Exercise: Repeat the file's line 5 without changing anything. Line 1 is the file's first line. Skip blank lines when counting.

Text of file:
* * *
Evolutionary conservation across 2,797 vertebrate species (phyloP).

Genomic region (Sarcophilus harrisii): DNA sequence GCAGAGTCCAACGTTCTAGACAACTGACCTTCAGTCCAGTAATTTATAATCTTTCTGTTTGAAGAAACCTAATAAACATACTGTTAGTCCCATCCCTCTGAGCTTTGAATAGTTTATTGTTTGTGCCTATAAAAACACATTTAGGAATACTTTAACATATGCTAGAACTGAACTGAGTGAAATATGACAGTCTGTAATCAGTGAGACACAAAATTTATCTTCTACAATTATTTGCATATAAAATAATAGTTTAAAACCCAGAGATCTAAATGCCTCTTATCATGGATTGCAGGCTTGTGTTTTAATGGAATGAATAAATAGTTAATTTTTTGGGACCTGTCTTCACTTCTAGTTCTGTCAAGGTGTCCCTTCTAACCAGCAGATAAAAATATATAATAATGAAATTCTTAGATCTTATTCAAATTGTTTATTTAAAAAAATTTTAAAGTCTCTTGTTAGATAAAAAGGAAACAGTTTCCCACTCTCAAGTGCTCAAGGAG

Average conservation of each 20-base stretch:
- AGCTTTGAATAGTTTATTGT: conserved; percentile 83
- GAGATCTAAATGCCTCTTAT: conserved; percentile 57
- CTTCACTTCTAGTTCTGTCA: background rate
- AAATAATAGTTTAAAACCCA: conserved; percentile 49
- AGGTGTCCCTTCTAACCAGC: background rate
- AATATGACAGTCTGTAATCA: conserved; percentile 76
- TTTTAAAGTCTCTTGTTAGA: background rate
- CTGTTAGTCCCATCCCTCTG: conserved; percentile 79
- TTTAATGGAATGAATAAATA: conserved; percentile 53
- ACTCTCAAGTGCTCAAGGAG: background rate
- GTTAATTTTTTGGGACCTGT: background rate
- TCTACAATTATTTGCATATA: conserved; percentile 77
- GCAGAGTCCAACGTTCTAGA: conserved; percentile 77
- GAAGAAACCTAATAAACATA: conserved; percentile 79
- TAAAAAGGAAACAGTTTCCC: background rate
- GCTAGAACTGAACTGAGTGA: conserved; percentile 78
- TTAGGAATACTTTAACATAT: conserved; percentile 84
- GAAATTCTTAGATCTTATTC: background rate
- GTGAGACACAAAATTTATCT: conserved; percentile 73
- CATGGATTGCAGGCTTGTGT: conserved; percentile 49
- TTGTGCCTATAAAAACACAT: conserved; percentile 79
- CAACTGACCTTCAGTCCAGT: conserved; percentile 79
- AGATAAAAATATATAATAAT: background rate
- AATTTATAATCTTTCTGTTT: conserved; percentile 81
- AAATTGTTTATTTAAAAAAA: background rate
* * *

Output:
- GAGATCTAAATGCCTCTTAT: conserved; percentile 57